Generally mistaken for another Michael at betting.co.uk
Generally mistaken for another Michael at betting.co.uk
With the World Cup fast approaching, we take a look at the rank outsiders vying for football's most coveted prize in Qatar.
All odds displayed available at Betting.co.uk featured site BetFred Sports.
The only team featured on this list to have already booked their place in the Finals are the unlikely hosts, Qatar. The smallest country ever to host the tournament with a population of less than 3 million, and the first nation since Italy back in 1934 to make their Finals debut as hosts, Qatar is led by Felix Sanchez who once worked as a coach in the renowned youth setup at Barcelona.
Like their fierce rivals Saudi Arabia, Qatar's team that will aim to upset the odds in December comprises entirely of players who play their football in the country's top-flight, the Qatar Stars League.
So, aside from the controversy surrounding their hosting the tournament, are Qatar any good?
Well, historically no. But the international football landscape is changing rapidly in Asia, and Qatar has enjoyed a rapid ascent up the FIFA rankings in the latter part of the last decade.
Led by the heroics of star striker Almoez Ali, Qatar defied the odds to win the Asian Cup in 2019, conceding just once in the entire tournament and defeating four-time winners Japan 3-1 to secure the country's first major international footballing honour.
With both momentum and home advantage on their side, Qatar could prove to be the surprise package of the upcoming tournament should they receive a favourable draw in the group stage.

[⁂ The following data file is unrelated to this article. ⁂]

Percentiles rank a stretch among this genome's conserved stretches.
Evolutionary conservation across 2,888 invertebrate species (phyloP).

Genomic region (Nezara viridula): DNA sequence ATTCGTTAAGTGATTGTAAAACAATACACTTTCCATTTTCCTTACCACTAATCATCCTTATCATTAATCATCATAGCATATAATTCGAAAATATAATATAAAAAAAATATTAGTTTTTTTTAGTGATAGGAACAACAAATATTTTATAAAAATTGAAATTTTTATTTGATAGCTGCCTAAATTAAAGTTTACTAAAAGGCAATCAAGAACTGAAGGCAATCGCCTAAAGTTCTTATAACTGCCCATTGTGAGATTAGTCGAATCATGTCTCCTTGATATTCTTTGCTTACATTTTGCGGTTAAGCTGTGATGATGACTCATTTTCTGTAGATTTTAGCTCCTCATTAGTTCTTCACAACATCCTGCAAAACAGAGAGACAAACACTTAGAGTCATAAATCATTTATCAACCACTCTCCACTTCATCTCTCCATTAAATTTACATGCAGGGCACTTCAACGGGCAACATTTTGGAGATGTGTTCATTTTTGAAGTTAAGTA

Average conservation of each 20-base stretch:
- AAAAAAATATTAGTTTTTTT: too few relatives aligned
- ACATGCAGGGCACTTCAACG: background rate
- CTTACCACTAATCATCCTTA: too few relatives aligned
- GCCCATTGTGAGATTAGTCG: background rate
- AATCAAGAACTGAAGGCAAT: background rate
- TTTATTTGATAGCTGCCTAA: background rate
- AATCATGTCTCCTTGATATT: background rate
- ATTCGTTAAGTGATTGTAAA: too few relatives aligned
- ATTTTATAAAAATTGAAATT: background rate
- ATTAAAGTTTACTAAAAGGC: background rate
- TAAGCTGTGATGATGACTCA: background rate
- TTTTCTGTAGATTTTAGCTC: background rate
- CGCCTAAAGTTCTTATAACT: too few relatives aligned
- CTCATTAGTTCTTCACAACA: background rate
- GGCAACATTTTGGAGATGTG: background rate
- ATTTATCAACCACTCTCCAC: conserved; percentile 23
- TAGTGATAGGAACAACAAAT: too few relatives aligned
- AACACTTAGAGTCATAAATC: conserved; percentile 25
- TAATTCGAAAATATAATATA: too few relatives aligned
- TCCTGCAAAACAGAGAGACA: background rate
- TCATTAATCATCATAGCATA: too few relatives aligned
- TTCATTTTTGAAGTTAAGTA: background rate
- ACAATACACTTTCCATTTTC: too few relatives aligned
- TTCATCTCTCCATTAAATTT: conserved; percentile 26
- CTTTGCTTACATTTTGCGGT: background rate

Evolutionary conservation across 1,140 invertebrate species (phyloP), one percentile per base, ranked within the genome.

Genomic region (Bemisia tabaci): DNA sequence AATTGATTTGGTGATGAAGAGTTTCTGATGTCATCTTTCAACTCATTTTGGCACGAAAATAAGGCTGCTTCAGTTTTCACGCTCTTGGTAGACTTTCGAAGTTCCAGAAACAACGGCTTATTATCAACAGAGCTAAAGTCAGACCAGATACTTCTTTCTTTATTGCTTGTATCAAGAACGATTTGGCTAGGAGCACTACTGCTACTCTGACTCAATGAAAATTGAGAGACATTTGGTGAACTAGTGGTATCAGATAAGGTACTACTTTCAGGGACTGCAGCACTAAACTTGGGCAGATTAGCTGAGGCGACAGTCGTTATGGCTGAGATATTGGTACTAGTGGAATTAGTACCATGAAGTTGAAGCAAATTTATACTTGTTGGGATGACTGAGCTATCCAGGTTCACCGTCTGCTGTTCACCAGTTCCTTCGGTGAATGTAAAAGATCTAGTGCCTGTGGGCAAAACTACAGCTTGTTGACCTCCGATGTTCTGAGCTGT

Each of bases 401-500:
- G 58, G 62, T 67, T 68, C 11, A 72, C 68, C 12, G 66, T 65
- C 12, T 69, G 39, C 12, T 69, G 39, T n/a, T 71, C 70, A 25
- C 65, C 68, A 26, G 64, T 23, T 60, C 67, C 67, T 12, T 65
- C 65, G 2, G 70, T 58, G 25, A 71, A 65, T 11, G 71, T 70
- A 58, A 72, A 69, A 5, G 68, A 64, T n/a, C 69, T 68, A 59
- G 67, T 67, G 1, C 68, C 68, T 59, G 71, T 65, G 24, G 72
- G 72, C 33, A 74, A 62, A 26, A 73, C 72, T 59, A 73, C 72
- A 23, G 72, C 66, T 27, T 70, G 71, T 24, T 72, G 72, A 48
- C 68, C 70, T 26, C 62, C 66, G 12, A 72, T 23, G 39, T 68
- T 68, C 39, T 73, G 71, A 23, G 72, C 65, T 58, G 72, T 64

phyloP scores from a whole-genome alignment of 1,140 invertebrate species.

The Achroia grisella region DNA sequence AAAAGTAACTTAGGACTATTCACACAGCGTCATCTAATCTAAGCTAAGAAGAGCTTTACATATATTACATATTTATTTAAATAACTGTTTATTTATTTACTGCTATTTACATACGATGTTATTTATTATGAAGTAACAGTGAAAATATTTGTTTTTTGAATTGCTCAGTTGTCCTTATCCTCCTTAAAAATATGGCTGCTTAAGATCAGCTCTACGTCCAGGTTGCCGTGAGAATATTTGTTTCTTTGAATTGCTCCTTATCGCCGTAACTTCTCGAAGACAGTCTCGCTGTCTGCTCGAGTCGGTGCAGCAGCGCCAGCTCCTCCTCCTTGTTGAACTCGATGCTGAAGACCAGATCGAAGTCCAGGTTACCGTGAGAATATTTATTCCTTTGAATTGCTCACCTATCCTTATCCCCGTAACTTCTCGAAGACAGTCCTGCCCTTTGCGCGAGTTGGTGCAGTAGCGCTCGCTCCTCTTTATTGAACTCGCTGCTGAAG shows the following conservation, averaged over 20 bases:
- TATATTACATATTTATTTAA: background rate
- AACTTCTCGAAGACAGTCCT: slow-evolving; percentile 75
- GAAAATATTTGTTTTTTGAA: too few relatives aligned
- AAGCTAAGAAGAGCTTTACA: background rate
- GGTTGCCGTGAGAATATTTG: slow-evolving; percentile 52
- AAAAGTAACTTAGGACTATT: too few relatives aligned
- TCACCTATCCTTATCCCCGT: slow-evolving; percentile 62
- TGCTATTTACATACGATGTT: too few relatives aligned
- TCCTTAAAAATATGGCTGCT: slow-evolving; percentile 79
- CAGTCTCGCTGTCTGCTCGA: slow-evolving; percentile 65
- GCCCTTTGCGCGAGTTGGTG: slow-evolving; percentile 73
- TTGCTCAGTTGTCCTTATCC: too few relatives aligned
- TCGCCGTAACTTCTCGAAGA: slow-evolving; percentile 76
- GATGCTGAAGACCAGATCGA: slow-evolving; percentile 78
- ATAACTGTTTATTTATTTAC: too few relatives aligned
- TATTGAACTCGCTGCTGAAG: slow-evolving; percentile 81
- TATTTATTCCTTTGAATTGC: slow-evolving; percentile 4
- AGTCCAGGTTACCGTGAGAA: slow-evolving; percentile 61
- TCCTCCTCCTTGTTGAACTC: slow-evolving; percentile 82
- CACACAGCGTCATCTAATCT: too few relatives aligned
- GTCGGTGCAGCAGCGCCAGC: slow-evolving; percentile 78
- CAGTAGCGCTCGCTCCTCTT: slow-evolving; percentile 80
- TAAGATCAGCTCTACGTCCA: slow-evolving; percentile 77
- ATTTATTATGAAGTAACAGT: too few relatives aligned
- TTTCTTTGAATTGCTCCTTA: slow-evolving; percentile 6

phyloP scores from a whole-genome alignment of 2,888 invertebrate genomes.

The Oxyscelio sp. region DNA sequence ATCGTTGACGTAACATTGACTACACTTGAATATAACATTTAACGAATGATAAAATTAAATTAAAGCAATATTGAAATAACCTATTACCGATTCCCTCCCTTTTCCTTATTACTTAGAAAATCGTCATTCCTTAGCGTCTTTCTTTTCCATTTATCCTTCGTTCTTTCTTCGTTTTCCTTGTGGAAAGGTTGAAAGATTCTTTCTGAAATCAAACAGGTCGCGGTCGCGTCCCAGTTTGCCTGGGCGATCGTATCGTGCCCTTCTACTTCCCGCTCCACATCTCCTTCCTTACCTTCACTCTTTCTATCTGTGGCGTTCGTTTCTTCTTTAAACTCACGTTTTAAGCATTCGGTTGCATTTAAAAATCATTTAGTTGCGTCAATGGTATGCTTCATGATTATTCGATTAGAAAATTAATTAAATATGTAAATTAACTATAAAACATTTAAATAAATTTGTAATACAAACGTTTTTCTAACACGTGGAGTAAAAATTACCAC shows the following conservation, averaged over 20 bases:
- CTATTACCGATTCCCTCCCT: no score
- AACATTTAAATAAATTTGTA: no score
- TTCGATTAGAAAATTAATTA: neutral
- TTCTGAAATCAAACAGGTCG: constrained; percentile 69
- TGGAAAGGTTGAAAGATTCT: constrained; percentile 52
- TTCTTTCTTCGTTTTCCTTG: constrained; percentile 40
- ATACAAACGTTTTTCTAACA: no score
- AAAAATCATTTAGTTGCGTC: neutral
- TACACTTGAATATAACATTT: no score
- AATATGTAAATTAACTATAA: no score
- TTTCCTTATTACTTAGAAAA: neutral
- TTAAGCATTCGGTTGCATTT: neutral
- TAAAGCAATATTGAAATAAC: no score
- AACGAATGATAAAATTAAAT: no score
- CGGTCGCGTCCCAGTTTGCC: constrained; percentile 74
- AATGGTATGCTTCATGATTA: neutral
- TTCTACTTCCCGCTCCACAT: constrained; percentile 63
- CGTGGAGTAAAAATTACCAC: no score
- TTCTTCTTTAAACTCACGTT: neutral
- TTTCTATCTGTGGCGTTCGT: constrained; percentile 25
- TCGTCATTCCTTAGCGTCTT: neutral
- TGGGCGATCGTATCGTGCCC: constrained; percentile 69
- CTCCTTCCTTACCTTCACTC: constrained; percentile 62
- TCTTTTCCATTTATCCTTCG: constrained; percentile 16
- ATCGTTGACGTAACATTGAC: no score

The youngest footballing nation to feature on this list, North Macedonia didn't officially make its debut as a FIFA recognised national team until 1994, but in recent years the Lions have made a habit of punching well above their collective weight on the international stage.
The team's penchant for upsetting the oddsmakers has made them favourites of the punters in the past, but they should be seen as a monumental longshot here because if North Macedonia is even going to qualify for Qatar, never mind winning the tournament, they are going to need something of a miracle.
After a strong qualifying campaign with wins over more historically established footballing nations such as Romania and Iceland, the team finished a respectable second in Group J. However, the trials and tribulations of the qualifying stages continue with Blagoja Milevski's men
now needing to defeat defending European champions Italy and then either Turkey or Portugal in order to progress to the finals.
As a plucky underdog, the former Yugoslav republic has completely exceeded expectations but to overcome some of the continents greatest teams to book a place in Qatar may be a bridge too far.
One of the footballing powerhouses of the Arab world, Saudi Arabia has enjoyed a period of sustained success in recent years having qualified for 5 of the previous 7 World Cups.